10 reasons

Ten Reasons to Oppose Warships

The federal government is spending $25 billion of Canadian tax dollars to build warships. Here are 10 reasons to oppose them:

  1. We do not need warships = we have no naval enemies

    • The Department of National Defence has no risk assessment or threat assessment that justifies the need for warships. We have no naval enemies.
    • Nowhere on the National Shipbuilding Procurement Strategy web site can you find the threat that justifies the building of these warships. Check it out here
    • Our real security challenges are global warming and poverty. That’s where the money should go.
    • Senator Colin Kenny was quoted as saying "Issues are going to be settled in the Arctic through diplomacy and with lawyers. We're not going to go to war up there." Read the article here Arctic patrol ships 'dumb'
    • Size of Other Navies:
      Country # Vessels in navy
      Netherlands 30
      Canada 33
      Australia 54
      Great Britain 98
      China 200
      Russia 205
      United States 286
  2. Warships are not a national priority

    • Polls show that the priorities of Canadians are healthcare, education, jobs and the environment.
    • Spending on warships should not come ahead of Canada having a national green jobs strategy; national early learning & childcare strategy; a national affordable housing strategy, and a municipal infrastructure strategy.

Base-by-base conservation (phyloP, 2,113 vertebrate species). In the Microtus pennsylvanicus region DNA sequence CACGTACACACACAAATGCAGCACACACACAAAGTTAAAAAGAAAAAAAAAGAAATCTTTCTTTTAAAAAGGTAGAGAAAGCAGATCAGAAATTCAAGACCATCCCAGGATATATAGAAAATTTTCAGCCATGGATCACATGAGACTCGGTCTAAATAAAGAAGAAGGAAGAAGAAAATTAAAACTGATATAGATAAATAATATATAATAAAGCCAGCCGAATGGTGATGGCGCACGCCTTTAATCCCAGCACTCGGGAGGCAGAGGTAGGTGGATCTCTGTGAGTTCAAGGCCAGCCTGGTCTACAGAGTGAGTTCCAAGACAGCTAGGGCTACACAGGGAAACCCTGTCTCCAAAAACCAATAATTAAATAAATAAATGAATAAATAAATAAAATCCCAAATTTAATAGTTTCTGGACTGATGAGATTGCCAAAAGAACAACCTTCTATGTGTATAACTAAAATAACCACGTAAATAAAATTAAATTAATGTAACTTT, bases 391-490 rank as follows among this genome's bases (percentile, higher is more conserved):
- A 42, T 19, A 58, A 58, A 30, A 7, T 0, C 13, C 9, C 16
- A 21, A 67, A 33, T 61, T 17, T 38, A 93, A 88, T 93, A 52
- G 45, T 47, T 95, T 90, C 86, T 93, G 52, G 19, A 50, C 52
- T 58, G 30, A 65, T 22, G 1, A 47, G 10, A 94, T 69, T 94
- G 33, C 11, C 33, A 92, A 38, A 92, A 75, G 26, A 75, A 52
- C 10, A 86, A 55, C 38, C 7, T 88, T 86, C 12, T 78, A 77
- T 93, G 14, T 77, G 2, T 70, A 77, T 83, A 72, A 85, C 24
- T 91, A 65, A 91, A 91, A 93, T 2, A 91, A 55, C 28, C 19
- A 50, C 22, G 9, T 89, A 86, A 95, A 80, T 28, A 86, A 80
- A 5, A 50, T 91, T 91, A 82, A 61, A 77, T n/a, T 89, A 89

• Latest public opinion poll is here: www.globalnews.ca
  3. We can create more jobs with a National Green Jobs Strategy

    • The University of Massachusetts has published an annual report entitled U.S. Employment Effects on Military and Domestic Spending Priorities and found that more jobs could be created with $1 billion in government expenditures in health care, education, and construction than in the military.
    • The BlueGreen Alliance Canada released a report entitled “More Bang for Your Buck: How Canada Can Create More Energy Jobs and Less Pollution” in November 2012 that showed that with $1.3 billion over 18,000 jobs could be created in the renewable energy sector in this country.
    • Read the report here